However, in its ninth report, the liquidators said the two outstanding sale agreements are expected to be completed by the end of 2021.
“There was extensive correspondence and a number of meetings with the other bidders to expedite the completion of property sales. During the period, several extensions were granted to these bidders,” the report said.
Since court approval, 11 “Lands Acquirable for Public Purposes” notices, representing 1,455 acres, have been filed in the Trinidad and Tobago Gazette against land owned by the subgroup. HCL.
Consequently, the 11 lots will be subject to a compulsory acquisition procedure by the government.
“On February 8, 2021, HCL submitted to GORTT its understanding of the value of land to be acquired with recent appraisals. Although considerable time has passed, the liquidators are still awaiting GORTT’s response to begin the negotiation process. The liquidators have made written representations to GORTT regarding the delays due to the lack of progress on the part of GORTT,” the report states.
The liquidators noted that during the period under review, the draft investigation plan for the second tranche was finalized.
This, according to the report, resulted in 16 batches with updated investigations,
“The tranche two sale process began on August 16, 2021 and the submission deadline was December 3, 2021. The process resulted in the signing of 67 non-disclosure agreements, but only 14 bids were received, a significant drop in interest compared to the first tranche. The liquidators are currently evaluating these offers and will shortly notify successful bidders that their offers have been accepted,” the report said.
The report noted that the liquidators, HCL and HCL’s secured creditor, First Citizens (a direct creditor in the liquidation) are working closely and constructively to ensure that the proceeds of these sales are used in a way which both provides FCB with the security it needs with respect to the money it is owed and to ensure that HCL continues to have liquidity to continue operations during the pandemic.
He observed that HCL management arranged for updated survey plans for the remaining properties to be marketed in the third tranche of the land bank as “the liquidators have identified that certain plans held by HCL were inaccurate. “.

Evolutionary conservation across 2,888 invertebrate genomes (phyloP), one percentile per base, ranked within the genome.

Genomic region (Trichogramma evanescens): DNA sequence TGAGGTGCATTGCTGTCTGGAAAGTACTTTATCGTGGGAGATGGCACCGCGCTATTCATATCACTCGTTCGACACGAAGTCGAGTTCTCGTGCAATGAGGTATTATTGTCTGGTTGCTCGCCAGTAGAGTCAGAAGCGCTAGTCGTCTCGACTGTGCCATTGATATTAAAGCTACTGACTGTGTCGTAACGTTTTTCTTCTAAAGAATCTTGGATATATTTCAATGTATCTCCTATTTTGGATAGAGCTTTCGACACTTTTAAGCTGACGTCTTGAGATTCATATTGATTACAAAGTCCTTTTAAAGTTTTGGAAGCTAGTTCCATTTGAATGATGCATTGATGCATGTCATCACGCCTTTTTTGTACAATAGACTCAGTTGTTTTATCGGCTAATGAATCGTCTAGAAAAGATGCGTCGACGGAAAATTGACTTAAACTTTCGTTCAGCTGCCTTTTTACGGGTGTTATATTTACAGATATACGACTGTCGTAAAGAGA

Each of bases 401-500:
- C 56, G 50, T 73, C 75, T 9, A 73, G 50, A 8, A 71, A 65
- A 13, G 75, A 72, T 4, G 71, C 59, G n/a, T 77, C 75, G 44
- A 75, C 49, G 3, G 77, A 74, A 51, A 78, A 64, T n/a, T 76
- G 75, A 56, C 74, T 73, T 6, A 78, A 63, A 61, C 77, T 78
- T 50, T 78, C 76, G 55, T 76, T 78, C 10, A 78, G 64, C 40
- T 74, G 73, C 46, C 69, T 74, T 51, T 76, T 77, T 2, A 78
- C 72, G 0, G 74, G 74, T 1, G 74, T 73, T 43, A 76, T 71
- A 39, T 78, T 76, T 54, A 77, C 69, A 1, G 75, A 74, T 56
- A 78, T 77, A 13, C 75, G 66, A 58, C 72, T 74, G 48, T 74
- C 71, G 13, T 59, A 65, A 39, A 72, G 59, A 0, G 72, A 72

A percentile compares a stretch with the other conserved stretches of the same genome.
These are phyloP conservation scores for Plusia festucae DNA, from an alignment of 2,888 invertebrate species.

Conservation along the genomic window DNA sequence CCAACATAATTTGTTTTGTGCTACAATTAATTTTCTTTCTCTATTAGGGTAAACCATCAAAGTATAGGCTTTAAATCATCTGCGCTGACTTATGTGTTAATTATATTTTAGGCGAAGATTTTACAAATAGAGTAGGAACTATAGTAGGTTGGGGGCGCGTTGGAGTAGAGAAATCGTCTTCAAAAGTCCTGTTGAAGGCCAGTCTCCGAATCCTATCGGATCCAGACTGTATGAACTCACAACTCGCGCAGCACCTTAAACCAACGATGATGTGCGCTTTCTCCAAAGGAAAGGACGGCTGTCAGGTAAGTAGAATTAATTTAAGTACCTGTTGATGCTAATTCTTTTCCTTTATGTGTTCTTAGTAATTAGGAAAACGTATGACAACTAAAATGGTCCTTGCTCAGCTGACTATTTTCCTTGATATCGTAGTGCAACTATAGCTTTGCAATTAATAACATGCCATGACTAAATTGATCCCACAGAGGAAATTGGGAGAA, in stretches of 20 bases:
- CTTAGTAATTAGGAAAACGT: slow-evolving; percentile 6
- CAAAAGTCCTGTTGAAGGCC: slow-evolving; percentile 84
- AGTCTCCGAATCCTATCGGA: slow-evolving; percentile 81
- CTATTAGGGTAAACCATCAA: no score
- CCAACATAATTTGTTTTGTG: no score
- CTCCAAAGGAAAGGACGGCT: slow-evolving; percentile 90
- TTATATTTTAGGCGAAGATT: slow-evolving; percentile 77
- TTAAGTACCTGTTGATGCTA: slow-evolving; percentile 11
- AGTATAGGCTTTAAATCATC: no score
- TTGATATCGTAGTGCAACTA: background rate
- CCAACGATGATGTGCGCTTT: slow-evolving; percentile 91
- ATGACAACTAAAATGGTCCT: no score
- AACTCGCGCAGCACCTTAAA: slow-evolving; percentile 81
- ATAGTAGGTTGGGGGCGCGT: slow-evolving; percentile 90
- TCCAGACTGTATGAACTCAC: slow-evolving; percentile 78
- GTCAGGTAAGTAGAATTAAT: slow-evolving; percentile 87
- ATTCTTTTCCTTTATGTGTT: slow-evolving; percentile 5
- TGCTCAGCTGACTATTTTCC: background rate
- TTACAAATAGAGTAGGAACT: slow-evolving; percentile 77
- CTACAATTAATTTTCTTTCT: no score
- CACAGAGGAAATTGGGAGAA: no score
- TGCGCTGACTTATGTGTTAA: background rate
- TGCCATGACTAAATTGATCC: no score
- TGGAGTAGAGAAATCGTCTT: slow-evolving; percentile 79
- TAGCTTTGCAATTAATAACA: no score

“The liquidators will have discussions with management and the designated brokers to determine if any modification is necessary to the sale process for tranche three,” the report said.
Continued divestment of HCL
Other HCL companies to be divested:
1. Safeguard Services Limited: The report notes that the sale was sanctioned in January 2021. To that end, the JLs engaged professional services firm EY to facilitate the sale. “EY has prepared an analysis of the likely outcome and it has been determined that the form of the sale should be driven by interest so that offers are accepted for SSL shares or assets and the best outcome is assessed after the receipt of all offers. The go-to-market documentation has been finalized and the advertising plan has now been budgeted and agreed upon. Assuming appropriate market interest, a sale of the company or assets is expected to close in the second quarter of 2022,” the report states.
2. Agostini shares: The report notes that the liquidators have been authorized by court order to oversee the sale of Agostini shares of HCL. As of June 18, 2021, the JLs had overseen the sale of 2,348,617 shares, or approximately 67% of HCL’s stake in Agostini Limited. “As of the date of this report, sales for the remaining balance of 1,141,413 shares have been agreed resulting in additional net proceeds of TT$27,729,813 in HCL,” the report states.
3. Motor Mall and San Fernando Lands: The report says the sales are due to close on December 23, 2021 and February 9, 2022, respectively.